Felt like America discovered fintech a little bit more during the pandemic. Peter, I don't know if you felt the [00:10:00] same, but fintech was always there for us, those of us who were nerds, but the tech community didn't really talk about it. The VCs weren't really there in the same way. Do you feel the

Peter: to know these, weren't really there in the same way.

Do you feel the same? decade or more. But the general population didn't care, didn't know, didn't really feel like they needed to understand it. And then the pandemic hit and suddenly we've got to all do everything digitally. And that's where, we thought the world was going to end at the start of the pandemic.

And then pretty quickly we realized, Oh no, This is actually going to be a boom. And then the VC money just went nuts. And that's, I feel like we did probably five or 10 years of development in a year and we've never looked back.

Simon: I wonder if we'll have a like little baby boom of fintech companies, will the, will [00:11:00] we see the vintage in 20, 30 years time of so many were created? And, oh, that was back during the fintech boom. Who knows?

Julie: Love that I love that if we do have that you just minted the term for it right there So I mean y'all heard it here first You guys alluded to this part But what have been some key decisions that you made other than not worrying about if you got fired So go ahead and pitching the idea.

Anyways that brought you to where you are today Peter. I'll go back to you on that

Peter: Yeah, I think for, from my perspective having the, like the freedom to I knew I wanted a career change completely. And I feel like having that freedom to dive into something, I remember telling my wife saying, I got no idea how I can possibly make any money from this, this innovation in financial services.

But. I love it and I want to do it. And I think that's putting my supporting, putting myself out there and, starting at, starting a conference as well. It's it's a leap of faith because you have to, I remember doing the first event, putting a hundred grand [00:12:00] up and thinking, okay, we could lose all this money and have 20 people show up.

And that's going to be a real bummer. And then it gets bigger. And then you put 5 million up and you're thinking I hope this keeps going. And then then the thing that was really challenging, I think from our perspective was the pandemic, because we had put millions and millions of dollars into an event that didn't happen.

And that was that was foundational for us. Because we suddenly had to re think what do we do here? What do we have? We have a community. But the community is always meeting in person. And and also we did a virtual event, which was okay, but what we did was reinvent the company completely and became a digital media company.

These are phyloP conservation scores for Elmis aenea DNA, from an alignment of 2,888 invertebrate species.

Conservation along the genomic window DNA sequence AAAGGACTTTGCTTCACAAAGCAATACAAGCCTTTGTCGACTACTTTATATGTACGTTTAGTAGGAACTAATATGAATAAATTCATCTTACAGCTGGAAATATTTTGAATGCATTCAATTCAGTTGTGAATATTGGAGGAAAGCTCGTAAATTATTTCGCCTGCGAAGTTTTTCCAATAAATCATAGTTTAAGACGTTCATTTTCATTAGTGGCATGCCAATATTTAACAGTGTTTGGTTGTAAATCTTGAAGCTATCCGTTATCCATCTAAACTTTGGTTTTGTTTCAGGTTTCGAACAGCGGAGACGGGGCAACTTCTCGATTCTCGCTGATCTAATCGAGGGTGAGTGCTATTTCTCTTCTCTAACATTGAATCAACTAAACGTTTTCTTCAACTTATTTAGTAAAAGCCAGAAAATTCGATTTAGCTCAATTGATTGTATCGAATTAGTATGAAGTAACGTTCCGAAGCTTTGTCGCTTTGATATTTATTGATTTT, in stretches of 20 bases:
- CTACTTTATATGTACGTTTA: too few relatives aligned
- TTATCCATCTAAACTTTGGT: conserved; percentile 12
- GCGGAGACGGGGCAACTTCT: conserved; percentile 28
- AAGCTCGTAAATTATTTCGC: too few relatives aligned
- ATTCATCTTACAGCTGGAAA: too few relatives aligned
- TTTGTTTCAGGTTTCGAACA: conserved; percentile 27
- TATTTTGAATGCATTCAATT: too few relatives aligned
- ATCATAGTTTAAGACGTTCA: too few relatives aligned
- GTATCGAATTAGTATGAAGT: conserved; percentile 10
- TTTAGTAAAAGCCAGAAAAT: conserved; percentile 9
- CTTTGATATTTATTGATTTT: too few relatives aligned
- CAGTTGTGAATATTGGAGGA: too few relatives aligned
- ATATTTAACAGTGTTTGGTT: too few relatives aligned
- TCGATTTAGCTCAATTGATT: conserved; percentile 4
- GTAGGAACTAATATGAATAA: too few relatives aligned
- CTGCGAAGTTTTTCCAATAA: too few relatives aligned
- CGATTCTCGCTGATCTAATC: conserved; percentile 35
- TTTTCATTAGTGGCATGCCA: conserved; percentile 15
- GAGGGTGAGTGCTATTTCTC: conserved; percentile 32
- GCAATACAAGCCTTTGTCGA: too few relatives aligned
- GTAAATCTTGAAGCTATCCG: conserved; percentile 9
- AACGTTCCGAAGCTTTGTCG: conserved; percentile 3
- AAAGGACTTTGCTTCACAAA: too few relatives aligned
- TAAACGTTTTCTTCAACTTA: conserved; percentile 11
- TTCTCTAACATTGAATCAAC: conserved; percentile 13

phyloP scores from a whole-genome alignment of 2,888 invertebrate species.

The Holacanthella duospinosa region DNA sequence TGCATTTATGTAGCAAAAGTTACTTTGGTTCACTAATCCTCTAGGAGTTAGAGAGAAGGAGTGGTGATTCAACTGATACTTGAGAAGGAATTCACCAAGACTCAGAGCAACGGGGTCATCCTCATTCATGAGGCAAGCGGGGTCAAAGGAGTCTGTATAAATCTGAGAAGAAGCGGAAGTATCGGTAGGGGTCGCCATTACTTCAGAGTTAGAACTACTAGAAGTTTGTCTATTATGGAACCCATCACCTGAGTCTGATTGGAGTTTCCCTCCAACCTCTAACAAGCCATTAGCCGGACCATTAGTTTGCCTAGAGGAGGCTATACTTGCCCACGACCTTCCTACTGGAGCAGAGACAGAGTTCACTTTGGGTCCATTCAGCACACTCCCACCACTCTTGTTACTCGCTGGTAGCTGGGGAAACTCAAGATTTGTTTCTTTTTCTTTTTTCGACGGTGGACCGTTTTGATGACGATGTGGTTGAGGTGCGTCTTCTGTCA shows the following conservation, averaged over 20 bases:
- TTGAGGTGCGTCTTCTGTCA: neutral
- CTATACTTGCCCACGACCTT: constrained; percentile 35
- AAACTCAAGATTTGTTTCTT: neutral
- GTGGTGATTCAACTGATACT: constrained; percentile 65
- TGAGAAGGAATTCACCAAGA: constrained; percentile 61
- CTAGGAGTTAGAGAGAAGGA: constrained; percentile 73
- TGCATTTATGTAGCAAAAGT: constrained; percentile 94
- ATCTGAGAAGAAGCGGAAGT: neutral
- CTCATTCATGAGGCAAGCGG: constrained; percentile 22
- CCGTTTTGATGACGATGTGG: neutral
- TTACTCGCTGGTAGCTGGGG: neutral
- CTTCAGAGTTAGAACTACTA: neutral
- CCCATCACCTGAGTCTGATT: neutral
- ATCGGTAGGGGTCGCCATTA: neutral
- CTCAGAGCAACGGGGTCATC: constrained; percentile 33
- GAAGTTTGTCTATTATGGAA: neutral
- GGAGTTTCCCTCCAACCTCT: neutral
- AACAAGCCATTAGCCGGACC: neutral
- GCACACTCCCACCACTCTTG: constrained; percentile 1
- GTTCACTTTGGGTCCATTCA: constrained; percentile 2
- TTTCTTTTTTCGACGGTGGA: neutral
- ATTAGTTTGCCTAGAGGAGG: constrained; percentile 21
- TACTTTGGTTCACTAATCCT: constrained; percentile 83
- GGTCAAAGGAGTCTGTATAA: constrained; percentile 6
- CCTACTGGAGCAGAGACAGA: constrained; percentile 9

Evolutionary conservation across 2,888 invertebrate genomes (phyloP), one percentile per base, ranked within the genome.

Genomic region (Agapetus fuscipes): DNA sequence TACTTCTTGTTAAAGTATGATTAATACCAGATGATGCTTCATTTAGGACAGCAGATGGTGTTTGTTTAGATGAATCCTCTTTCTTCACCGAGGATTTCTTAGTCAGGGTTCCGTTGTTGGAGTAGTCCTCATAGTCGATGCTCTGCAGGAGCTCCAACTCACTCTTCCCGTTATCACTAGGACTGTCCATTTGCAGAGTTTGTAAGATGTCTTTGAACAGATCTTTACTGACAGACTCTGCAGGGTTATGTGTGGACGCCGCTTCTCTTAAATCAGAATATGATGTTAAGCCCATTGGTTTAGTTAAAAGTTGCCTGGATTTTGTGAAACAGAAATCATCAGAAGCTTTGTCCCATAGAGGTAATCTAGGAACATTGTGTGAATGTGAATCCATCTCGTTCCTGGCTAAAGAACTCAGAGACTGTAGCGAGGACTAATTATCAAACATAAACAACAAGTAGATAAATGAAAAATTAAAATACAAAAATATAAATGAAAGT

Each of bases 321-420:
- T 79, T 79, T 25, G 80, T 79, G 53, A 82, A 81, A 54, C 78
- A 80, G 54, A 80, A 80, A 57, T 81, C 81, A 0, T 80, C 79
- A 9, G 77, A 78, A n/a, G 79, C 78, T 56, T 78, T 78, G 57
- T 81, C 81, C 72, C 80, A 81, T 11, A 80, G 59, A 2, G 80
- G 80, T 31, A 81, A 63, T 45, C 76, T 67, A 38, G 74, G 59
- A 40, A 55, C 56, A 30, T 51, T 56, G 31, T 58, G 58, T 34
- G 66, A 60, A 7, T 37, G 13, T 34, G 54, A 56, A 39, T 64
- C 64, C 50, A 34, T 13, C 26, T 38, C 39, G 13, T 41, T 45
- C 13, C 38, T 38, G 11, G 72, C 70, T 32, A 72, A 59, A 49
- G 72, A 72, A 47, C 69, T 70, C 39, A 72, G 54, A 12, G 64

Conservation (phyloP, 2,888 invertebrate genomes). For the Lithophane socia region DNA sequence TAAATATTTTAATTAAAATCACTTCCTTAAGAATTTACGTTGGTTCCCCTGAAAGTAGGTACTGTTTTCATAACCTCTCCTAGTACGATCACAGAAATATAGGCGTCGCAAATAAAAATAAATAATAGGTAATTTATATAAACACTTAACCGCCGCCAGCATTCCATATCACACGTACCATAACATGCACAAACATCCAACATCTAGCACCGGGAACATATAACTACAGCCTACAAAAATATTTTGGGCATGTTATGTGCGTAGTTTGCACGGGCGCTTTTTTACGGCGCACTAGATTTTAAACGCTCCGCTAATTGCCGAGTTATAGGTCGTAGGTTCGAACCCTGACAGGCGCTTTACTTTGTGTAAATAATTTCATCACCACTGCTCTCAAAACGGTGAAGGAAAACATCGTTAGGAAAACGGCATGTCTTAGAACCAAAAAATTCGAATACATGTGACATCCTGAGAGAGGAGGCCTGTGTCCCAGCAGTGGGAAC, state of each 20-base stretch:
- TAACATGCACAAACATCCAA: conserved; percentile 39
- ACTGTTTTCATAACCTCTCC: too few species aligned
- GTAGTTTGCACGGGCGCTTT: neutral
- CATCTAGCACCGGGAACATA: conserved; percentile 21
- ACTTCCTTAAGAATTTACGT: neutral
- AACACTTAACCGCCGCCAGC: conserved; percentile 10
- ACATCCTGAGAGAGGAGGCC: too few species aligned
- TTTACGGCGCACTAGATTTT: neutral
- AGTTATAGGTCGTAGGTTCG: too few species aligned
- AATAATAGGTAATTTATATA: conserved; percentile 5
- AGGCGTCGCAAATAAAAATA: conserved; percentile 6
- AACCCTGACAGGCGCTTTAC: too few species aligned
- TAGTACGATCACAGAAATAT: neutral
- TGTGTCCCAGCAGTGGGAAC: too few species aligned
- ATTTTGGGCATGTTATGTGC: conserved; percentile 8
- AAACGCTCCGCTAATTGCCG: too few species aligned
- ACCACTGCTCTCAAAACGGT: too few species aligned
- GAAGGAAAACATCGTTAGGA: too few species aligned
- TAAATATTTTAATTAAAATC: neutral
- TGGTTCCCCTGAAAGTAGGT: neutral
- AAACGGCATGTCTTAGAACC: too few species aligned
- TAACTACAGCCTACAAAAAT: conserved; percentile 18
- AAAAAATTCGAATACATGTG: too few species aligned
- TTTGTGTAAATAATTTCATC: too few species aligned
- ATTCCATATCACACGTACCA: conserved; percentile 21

And that was out, born out of necessity. And, we needed both PPP loans back then because we would have gone out of business. I remember we had very little money in our bank account when the second PPP loan came in. And then we were, we [00:13:00] scraped through, but looking at the digital media business.

Now that's what we do. We have, we built a business from scratch out of necessity. And it's something that we feel like the industry needed. And and I was, I've been pleasantly surprised that we've all gotten back to in person, things like, webinars and white papers and all those sorts of things that, We focused on in the middle of the pandemic are still very popular today.

Simon: I think that's a broader trend, which is like B2B content is trending towards B2C voice and the most mispriced asset in the world is audience of high quality. And this was the thing we did with FinTech Insider way back when, is we decided that it should have a two drink minimum. And I mean that as a metaphor and as like a thing, we would crack open beers.

Which is, the conversation after the meeting is usually the best part of the day, right? How do you bring that in front of everybody? Because that's when you [00:14:00] really learn. And so that's if you go read Fintech Insider now and you hear my voice, you will see that I cannot write, but I can rant.

And this is exactly what I'm doing now. And Turns out that's really compelling for some people for some of the time because it makes the content crossover And there's something that's happened like people really those little operator details Those little nuances about the industry if you work in the industry that we talk about every day, but made interesting and given a bit of a flourish so that was insight number one is like That conversation you have that you think is a bit nerdy and the fact that you actually enjoy it and want to talk about this industry doesn't make you weird it makes you one of us and maybe that does intrinsically make you weird but there's more people like you out there and social is a great way to do to find that and find your tribe and I found my tribe Because I was the guy with the day job who kept getting told, Oh yeah, that's nice Simon, but no.